Tag Archives: Hans Island

Preparing for Petermann One Day At a Time

Glaciers, Greenland, Adventure, Expedition, Ice, Polar Bears, Narwhales, oh the fun to go to Greenland.

Swedish icebreaker I/B Oden 22 July 2015 on its way to Thule. [Photo Credit: https://twitter.com/SjoV_isbrytning]

Swedish icebreaker I/B Oden 22 July 2015 on its way to Thule. [Photo Credit: https://twitter.com/SjoV_isbrytning%5D

This romantic notion is false and pretty pictures always lie. To prove my point, I just list what one scientist does 4 days before shipping out to Greenland for 5 weeks. [My wife left last week to visit our grown son in California. She knows the drill, focus, and strain that does not make good company. We have gone through such 4-8 weeks of separation many times during our 20+ years of marriage; her leaving a week before I do works rather well for us]:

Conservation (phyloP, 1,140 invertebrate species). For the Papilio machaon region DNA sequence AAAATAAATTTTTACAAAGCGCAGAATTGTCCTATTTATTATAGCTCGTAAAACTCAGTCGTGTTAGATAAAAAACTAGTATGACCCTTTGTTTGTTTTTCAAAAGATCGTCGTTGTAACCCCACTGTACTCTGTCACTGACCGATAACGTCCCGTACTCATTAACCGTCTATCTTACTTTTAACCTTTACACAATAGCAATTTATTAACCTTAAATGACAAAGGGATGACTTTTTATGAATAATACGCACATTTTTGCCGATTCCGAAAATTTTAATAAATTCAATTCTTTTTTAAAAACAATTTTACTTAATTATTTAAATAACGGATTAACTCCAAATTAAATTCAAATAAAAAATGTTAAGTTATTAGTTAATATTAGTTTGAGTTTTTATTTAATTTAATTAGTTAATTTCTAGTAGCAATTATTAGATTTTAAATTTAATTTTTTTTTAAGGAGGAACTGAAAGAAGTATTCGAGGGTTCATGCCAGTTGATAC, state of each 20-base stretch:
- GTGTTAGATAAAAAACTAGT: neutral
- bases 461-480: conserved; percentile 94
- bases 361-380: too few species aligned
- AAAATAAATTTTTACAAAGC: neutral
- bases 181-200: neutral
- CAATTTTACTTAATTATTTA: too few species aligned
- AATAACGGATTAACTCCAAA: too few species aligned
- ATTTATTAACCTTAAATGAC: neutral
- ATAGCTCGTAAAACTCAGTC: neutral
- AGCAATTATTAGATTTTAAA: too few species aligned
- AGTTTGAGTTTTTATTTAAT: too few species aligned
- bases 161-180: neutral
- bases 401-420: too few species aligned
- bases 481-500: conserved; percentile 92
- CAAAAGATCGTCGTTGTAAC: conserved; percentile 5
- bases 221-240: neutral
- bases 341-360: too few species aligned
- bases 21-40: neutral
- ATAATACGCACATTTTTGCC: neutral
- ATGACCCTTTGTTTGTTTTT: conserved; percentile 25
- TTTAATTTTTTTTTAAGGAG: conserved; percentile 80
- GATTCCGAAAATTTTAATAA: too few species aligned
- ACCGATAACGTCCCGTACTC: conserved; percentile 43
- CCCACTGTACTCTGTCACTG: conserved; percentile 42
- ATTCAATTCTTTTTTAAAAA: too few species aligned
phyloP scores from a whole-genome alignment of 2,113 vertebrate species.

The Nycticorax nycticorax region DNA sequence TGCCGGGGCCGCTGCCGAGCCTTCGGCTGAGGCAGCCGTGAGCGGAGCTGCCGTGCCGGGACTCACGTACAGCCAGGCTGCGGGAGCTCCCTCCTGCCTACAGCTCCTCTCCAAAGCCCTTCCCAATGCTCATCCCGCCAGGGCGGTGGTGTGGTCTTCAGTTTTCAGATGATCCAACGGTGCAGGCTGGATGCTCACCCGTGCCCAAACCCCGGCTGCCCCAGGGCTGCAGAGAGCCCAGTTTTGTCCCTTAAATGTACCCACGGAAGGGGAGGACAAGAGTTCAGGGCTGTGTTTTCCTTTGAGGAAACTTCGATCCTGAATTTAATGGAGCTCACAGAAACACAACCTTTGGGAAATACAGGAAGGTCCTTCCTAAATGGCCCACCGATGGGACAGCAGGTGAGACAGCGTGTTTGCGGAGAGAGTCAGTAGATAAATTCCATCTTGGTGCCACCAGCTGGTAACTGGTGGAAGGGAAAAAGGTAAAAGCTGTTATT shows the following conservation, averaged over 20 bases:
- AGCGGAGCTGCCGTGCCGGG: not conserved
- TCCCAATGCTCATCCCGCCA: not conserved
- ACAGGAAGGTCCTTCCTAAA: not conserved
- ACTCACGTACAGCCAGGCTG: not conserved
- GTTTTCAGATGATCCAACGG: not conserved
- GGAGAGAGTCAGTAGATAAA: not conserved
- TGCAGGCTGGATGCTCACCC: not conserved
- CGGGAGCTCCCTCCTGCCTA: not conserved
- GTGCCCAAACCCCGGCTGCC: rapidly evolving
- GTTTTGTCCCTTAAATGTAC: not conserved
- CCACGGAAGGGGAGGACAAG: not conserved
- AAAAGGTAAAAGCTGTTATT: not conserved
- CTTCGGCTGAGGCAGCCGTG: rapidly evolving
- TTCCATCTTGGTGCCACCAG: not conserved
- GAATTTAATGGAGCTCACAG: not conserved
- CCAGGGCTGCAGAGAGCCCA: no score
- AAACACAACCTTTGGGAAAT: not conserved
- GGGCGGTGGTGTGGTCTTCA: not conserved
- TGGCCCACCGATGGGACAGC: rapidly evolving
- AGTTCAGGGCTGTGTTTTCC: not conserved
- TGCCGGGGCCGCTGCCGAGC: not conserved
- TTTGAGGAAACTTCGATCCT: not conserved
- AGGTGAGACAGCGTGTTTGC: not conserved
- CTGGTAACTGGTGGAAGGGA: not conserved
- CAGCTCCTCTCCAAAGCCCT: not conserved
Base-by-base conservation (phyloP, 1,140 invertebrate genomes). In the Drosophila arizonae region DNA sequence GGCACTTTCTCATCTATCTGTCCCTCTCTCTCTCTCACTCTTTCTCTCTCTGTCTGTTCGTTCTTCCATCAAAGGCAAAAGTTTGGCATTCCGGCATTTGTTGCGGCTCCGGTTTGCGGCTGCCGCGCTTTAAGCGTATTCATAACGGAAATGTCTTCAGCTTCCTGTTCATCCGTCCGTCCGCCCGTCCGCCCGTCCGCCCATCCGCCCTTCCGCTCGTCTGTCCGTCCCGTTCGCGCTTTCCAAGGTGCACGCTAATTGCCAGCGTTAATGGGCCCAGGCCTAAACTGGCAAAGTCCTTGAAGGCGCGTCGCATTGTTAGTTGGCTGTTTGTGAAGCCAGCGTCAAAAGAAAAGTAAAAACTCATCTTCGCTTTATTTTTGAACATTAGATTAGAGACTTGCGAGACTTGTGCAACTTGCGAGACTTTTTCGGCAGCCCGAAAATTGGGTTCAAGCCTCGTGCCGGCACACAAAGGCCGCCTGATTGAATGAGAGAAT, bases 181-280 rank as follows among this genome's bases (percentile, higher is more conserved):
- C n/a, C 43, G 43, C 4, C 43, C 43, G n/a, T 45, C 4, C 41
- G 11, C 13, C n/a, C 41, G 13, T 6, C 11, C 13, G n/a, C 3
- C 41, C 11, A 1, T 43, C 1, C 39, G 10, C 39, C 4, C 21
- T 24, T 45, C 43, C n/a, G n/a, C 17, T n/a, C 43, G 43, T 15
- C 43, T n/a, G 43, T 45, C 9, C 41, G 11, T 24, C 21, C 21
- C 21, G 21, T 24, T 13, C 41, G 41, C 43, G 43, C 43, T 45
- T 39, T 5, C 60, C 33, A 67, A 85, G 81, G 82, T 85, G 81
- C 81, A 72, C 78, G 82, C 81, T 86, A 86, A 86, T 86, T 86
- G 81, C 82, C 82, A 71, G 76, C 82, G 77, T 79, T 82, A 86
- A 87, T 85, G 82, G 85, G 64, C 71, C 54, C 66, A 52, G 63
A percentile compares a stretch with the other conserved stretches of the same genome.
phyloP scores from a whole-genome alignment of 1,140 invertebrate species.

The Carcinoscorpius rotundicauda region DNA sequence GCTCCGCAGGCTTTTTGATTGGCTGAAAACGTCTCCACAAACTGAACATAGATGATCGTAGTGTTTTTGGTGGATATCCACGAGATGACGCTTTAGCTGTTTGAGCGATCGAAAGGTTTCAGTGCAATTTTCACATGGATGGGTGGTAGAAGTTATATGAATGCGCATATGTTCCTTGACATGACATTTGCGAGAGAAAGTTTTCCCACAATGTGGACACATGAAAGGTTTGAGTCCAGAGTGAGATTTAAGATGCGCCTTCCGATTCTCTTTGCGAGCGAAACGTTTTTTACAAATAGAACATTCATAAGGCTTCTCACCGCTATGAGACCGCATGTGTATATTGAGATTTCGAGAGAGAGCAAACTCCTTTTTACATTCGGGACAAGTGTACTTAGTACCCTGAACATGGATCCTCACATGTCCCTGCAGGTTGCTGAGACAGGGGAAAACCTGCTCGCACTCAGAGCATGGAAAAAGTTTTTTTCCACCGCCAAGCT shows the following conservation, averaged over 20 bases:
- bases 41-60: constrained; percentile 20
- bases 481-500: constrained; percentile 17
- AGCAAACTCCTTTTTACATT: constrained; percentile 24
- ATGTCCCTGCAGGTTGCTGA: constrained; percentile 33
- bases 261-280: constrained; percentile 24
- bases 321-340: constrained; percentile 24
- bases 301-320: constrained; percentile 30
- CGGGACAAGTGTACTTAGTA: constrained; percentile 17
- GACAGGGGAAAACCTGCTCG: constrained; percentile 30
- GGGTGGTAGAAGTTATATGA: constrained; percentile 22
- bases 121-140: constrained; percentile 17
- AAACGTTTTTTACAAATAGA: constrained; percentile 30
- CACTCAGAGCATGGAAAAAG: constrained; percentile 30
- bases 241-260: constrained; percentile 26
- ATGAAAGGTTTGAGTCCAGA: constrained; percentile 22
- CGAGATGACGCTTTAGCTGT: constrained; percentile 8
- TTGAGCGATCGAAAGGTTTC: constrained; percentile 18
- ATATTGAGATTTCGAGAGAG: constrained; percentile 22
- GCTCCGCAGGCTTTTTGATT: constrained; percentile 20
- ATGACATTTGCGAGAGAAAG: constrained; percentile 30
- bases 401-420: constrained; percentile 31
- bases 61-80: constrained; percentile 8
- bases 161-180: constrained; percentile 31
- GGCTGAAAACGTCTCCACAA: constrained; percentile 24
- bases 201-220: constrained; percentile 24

04:45 Wake up
05:00 Check e-mail on iPhone in bed
05:05 Read Twitter feed: Canadian research ship diverted to break ice in Hudson Bay
05:10 Check references to outreach-related news
05:15 Read Wilson Quarterly article “The Race to the Arctic” on Arctic developments with global policy impacts
05:30 Shower and Dress
05:45 Check Iridium data collection to Oden, fix minor problem
06:00 Check Hans Island weather, winds still from the north at 10 kts
06:15 Clean up mess cat made, make coffee
06:30 Check latest satellite imagery on Nares Strait, beautiful Arctic lead (upwelling) and sediment plumes from streams and glaciers
07:00 Bicycling to work
07:15 Brief hallway meeting with new grant specialist
07:30 Checking news on Arctic Sea Ice Forums
07:35 Downloading and reading peer-reviewed papers for proposal writing
08:00 Distracted by Tamino’s post about Five signs of denial regarding climate change
08:00 NSF Proposal writing
08:30 Distracted, responding to international e-mails
09:00 Passing links and photos for future press release

My littered office with 2 (of 10) drums of cable to connect ocean sensors through 300 m thick ice to Iridium satellite phone at the surface.

My littered office with 2 (of 10) drums of cable to connect ocean sensors through 300 m thick ice to Iridium satellite phone at the surface.